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Leica M Typ 262 vs Sony RX100 VI

The Leica M (Typ 262) and the Sony Cyber-shot DSC-RX100 VI are two digital cameras that were officially introduced, respectively, in November 2015 and June 2018. The M Typ 262 is a rangefinder-style mirrorless camera, while the RX100 VI is a fixed lens compact. The cameras are based on a full frame (M Typ 262) and an one-inch (RX100 VI) sensor. The Leica has a resolution of 23.7 megapixels, whereas the Sony provides 20 MP.

Below is an overview of the main specs of the two cameras as a starting point for the comparison.

Headline Specifications
Leica M Typ 262   Sony RX100 VI
Leica M Typ 262 Sony RX100 VI
Rangefinder camera Fixed lens compact camera
Leica M mount lenses 24-200mm f/2.8-4.5
23.7 MP, Full Frame Sensor 20 MP, 1" Sensor
no Video 4K/30p Video
ISO 200-6400 ISO 125-12800 (80-25600)
Optical viewfinder Electronic viewfinder (2359k dots)
3.0" LCD, 921k dots 3.0" LCD, 1229k dots
Fixed screen (not touch-sensitive) Tilting touchscreen
3 shutter flaps per second 24 shutter flaps per second
Weathersealed bodyNot weather sealed
139 x 80 x 42 mm, 680 g 102 x 58 x 43 mm, 301 g

Going beyond this snapshot of core features and characteristics, what are the differences between the Leica M (Typ 262) and the Sony Cyber-shot DSC-RX100 VI? Which one should you buy? Read on to find out how these two cameras compare with respect to their body size, their imaging sensors, their shooting features, their input-output connections, and their reception by expert reviewers.

Body comparison

The physical size and weight of the Leica M Typ 262 and the Sony RX100 VI are illustrated in the side-by-side display below. The two cameras are presented according to their relative size. Three successive views from the front, the top, and the rear are shown. All width, height and depth measures are rounded to the nearest millimeter.

The M Typ 262 can be obtained in two different colors (black, silver), while the RX100 VI is only available in black.

Size Leica M Typ 262 vs Sony RX100 VI
Compare M Typ 262 versus RX100 VI top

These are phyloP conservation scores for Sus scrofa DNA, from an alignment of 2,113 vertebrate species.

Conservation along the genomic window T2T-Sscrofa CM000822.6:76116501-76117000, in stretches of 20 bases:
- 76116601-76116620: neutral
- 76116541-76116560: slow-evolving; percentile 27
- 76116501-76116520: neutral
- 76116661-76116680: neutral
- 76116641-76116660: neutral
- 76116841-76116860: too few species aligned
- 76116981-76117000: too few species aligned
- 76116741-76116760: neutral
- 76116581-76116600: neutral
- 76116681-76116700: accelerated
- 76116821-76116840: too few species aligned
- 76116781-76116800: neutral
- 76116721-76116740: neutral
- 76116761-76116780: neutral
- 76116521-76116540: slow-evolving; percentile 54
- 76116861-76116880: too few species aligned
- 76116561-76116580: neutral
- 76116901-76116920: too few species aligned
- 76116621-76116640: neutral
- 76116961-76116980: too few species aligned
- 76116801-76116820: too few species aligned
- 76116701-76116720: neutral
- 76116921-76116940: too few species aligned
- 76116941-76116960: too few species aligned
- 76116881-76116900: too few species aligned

Comparison M Typ 262 or RX100 VI rear

If the front view area (width x height) of the cameras is taken as an aggregate measure of their size, the Sony RX100 VI is considerably smaller (47 percent) than the Leica M Typ 262. It is worth mentioning in this context that the M Typ 262 is splash and dust resistant, while the RX100 VI does not feature any corresponding weather-sealing.

The above size and weight comparisons are to some extent incomplete and possibly misleading, as the RX100 VI has a lens built in, whereas the M Typ 262 is an interchangeable lens camera that requires a separate lens. Attaching the latter will add extra weight and bulk to the setup. You can compare the optics available for the M Typ 262 and their specifications in the Leica M Lens Catalog.

The power pack in the RX100 VI can be charged via the USB port, which can be very convenient when travelling.

The following table provides a synthesis of the main physical specifications of the two cameras and other similar ones. If you want to switch the focus of the display and review another camera pair, just select a new right or left comparator from among the camera models in the table. Alternatively, you can also move across to the CAM-parator tool and choose from the broad selection of possible camera comparisons there.

Camera Body Specifications
  Camera
Model
Camera
Width
Camera
Height
Camera
Depth
Camera
Weight
Battery
Life
(CIPA)
Weather
Sealing
(yes/no)
Camera
Launch
(announced)
Launch
Price
(USD)
Street
Price
(USD)
Used
Price
(USD)
Camera
Model
 
Leica M Typ 262» 5.5 in 3.1 in 1.7 in 24.0 oz .. Y Nov 2015 5,195- i Leica M Typ 262
 
Sony RX100 VI« 4.0 in 2.3 in 1.7 in 10.6 oz 240 n Jun 2018 1,199- i Sony RX100 VI
 
Canon 1D X Mark II« » 6.2 in 6.6 in 3.3 in 54.0 oz 1210 Y Feb 2016 5,999 i i Canon 1D X Mark II
 
Canon 80D« » 5.5 in 4.1 in 3.1 in 25.8 oz 960 Y Feb 2016 1,199- i Canon 80D
 
Leica Q2« » 5.1 in 3.1 in 3.6 in 25.3 oz 370 Y Mar 2019 4,995 i i Leica Q2
 
Leica M-E Typ 240« » 5.5 in 3.1 in 1.7 in 24.0 oz .. Y Jun 2019 3,999 i i Leica M-E Typ 240
 
Leica C-LUX« » 4.4 in 2.6 in 1.8 in 12.0 oz 370 n Jun 2018 1,049 i i Leica C-LUX
 
Leica M10-P« » 5.5 in 3.1 in 1.5 in 23.3 oz 210 Y Aug 2018 7,995 i i Leica M10-P
 
Leica M10« » 5.5 in 3.1 in 1.5 in 23.3 oz 210 Y Jan 2017 6,595 i i Leica M10
 
Leica Q Typ 116« » 5.1 in 3.1 in 3.7 in 22.6 oz 300 n Jun 2015 4,249- i Leica Q Typ 116
 
Leica SL« » 5.8 in 4.1 in 1.5 in 29.9 oz 400 Y Oct 2015 7,450 i i Leica SL
 
Leica M Typ 240« » 5.5 in 3.1 in 1.7 in 24.0 oz .. Y Sep 2012 6,950- i Leica M Typ 240
 
Nikon D750« » 5.6 in 4.4 in 3.1 in 26.5 oz 1230 Y Sep 2014 2,299 i i Nikon D750
 
Sony RX100 VII« » 4.0 in 2.3 in 1.7 in 10.7 oz 260 n Jul 2019 1,199 i i Sony RX100 VII
 
Sony RX100 V« » 4.0 in 2.3 in 1.6 in 10.5 oz 220 n Oct 2016 999 i i Sony RX100 V
 
Sony RX100 IV« » 4.0 in 2.3 in 1.6 in 10.5 oz 280 n Jun 2015 999- i Sony RX100 IV
 
Sony RX100 II« » 4.0 in 2.3 in 1.5 in 9.9 oz 350 n Jun 2013 749- i Sony RX100 II
Note: Measurements and pricing do not include easily detachable parts, such as interchangeable lenses or optional viewfinders.